When an adult is unable to care for themselves or a child’s parents are unable to care for the child, guardianship may be necessary to provide that guidance. But there are several different types of guardianship that might be used. Here is what you need know, and some particular information about guardianships as they apply to DCF cases.

What Is Legal Guardianship?

Guardianship refers to another party being granted the legal authority to make decisions on behalf of a certain person, such as a child or parent. The “guardian” is the person the court appoints to make decisions on behalf of someone else. The “protected person” is the person over whom the guardianship has been granted by the courts.

The Purpose of Guardianship

Adults have the legal right to make their own decisions, and parents normally have the legal right to make decisions for their children. When this isn’t possible for various reasons, another party may need to step in to make these choices.

A guardianship may be needed over an adult if that person becomes incapacitated, meaning they are no longer able to care for themselves due to disease, mental illness, or mental incapacity. A guardianship may be needed over a child if the responsible parent isn’t available to make choices due to death, incapacity, or some other issue.

The Different Types of Guardianships

If you believe a person needs someone else to oversee their care, you and your attorney will need to decide which type of guardianship is appropriate. In Connecticut, there are several different types of guardianships possible:

Parents as Guardians

There is a legal presumption that both parents are to act as guardians of a minor child unless the courts state otherwise.

Temporary Guardians

A temporary guardian can be appointed by the court for no longer than a period of one year if a parent is unable to care for a child for any reason.

Permanent Guardians

If the court finds that it is in the best interests of the child, it can appoint a permanent guardian, which cannot be revoked,

Standby Guardians

A parent or guardian can designate a standby guardian of a minor to act in the event that the parent or primary guardian is unable to perform due to any specified contingencies.


If a minor doesn’t have a parent or guardian, an interested party, such as a relative, can ask the court to appoint co-guardians.

Guardian of the Estate

A guardian of the estate of a minor will control the property and assets of a minor. This is different than guardianship of a person.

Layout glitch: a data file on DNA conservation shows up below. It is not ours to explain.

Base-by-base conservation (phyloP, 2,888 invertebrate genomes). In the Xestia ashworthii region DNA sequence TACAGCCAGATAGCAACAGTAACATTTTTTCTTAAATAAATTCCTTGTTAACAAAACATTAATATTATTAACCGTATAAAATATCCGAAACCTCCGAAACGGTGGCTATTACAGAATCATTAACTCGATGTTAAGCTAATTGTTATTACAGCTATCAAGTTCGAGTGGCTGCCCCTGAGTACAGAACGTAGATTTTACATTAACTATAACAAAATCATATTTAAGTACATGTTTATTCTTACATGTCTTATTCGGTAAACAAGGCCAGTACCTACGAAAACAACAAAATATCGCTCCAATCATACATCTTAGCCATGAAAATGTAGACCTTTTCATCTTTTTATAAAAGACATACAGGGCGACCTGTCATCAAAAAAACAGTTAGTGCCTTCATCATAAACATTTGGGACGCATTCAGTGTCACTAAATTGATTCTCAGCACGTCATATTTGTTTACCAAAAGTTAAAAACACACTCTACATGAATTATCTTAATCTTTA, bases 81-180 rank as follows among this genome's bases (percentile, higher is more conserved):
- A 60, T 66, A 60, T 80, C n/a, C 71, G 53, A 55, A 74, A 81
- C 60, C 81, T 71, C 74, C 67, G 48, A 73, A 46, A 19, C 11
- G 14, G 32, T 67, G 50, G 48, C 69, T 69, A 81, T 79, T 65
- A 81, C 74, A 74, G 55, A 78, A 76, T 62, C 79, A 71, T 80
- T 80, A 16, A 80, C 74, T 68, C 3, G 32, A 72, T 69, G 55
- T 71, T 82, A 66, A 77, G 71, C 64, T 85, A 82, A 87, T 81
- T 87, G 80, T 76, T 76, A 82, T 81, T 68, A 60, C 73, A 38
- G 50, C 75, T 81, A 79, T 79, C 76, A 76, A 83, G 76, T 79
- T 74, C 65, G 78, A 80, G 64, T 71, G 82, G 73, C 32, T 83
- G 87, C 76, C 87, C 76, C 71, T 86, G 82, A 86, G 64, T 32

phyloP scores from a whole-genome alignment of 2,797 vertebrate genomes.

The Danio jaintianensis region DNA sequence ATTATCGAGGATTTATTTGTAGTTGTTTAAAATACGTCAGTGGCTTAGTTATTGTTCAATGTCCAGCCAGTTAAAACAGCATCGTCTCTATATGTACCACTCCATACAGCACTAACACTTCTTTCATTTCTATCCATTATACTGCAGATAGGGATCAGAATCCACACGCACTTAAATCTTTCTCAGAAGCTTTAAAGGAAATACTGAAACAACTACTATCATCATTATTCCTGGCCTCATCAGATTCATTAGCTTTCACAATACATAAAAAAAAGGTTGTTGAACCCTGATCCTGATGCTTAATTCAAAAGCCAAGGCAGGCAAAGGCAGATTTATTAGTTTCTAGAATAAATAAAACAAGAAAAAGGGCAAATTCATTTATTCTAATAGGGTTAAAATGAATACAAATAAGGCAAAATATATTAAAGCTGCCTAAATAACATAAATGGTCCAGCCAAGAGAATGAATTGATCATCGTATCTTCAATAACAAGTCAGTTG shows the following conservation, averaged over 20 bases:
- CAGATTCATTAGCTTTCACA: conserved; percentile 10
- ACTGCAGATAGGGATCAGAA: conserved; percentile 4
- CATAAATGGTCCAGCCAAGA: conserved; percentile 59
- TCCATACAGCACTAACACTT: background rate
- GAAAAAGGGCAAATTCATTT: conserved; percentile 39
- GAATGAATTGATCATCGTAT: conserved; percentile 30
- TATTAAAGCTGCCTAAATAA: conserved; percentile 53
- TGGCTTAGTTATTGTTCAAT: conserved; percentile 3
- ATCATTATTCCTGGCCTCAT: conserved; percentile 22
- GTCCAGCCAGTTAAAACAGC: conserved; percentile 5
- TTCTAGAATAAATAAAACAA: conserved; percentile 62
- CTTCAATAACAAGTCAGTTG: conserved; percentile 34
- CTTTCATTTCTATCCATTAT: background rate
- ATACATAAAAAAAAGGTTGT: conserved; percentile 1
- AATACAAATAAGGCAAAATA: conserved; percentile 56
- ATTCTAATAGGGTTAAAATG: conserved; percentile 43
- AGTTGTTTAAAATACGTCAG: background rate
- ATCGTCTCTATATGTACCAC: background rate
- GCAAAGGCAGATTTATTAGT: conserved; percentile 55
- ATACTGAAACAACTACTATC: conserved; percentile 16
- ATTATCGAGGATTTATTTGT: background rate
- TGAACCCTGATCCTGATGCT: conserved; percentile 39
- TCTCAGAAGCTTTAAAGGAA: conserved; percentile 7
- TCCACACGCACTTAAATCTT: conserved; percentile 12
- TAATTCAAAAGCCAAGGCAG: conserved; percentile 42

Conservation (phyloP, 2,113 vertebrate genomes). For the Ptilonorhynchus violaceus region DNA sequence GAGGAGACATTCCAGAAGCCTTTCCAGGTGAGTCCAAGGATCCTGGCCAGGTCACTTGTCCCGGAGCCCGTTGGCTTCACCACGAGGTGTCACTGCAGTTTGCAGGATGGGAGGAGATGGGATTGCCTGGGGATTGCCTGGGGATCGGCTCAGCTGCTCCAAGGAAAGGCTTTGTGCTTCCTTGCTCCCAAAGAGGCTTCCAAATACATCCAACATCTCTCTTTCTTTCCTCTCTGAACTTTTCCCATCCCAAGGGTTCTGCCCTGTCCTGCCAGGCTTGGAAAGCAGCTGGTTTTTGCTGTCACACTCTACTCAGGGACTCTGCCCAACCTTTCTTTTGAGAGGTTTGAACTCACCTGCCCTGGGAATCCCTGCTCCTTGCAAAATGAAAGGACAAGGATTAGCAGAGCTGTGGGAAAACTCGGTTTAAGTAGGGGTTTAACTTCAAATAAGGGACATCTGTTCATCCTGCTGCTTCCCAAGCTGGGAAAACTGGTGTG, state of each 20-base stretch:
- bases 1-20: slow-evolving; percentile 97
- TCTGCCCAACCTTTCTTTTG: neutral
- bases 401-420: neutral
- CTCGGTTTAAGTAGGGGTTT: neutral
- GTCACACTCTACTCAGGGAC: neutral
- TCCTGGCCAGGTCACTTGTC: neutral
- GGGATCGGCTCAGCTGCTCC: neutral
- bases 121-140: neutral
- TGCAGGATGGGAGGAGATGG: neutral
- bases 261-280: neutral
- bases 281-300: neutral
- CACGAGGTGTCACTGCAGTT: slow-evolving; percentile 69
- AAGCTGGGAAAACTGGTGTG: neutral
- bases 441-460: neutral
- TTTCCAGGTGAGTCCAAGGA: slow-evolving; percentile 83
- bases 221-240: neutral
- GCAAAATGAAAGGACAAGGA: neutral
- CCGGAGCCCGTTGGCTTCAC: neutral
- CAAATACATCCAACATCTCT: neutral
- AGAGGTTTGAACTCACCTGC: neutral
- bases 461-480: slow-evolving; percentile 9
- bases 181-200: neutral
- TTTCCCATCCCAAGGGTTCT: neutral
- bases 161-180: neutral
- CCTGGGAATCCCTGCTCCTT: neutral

How Guardianships Are Used in Connecticut DCF Cases

If you are the subject of an investigation by the Connecticut Department of Children and Families (DCF), there’s a chance that guardianship might become part of the equation. Once DCF receives notice of reported abuse or neglect, they are obligated to begin an investigation quickly.

A DCF agent will likely come to your home, request to interview your child, and even contact other interested parties such as teachers or your child’s other parent. If DCF feels that your child is in immediate danger, they can remove them from the home temporarily. DCF also has the right to petition the court for guardianship, meaning you will no longer be able to make decisions for your child.

In Connecticut DCF cases, there are three types of guardianships:

  • Straight transfer of guardianship— Guardianship is transferred to a designated party without any additional follow-up by DCF or the courts after the ruling.
  • Subsidized guardianship— The named guardian is a licensed foster care provider who receives a state subsidy to help with the child’s care.
  • Permanent guardianship— The guardian is awarded this status permanently, which generally coincides with the termination of parental rights.

As you can see, no guardianship is ideal. But you want to avoid permanent guardianship for your child. As soon as you know that DCF will be involved in your life, it’s in your best interests to speak with a knowledgeable attorney.

Speak With an Experienced Connecticut DCF and Guardianship Attorney

If you live in Connecticut and the court has ordered guardianship for your child because of a DCF investigation, it’s important that you speak with a qualified DCF lawyer as soon as possible. While this type of guardianship is meant to be temporary, DCF has the right to ask the court to terminate your parental rights if they feel there is justification.

Even though a guardian has been assigned and your child isn’t living in your home, you still retain parental rights. At this point, you should be working diligently towards reunification, which is something The Christie Law Firm can help facilitate. We specialize in handling these types of DCF cases and encourage you to reach out to us to find out how we can help. Call (860) 461-7494 or contact us online to schedule a confidential initial consultation.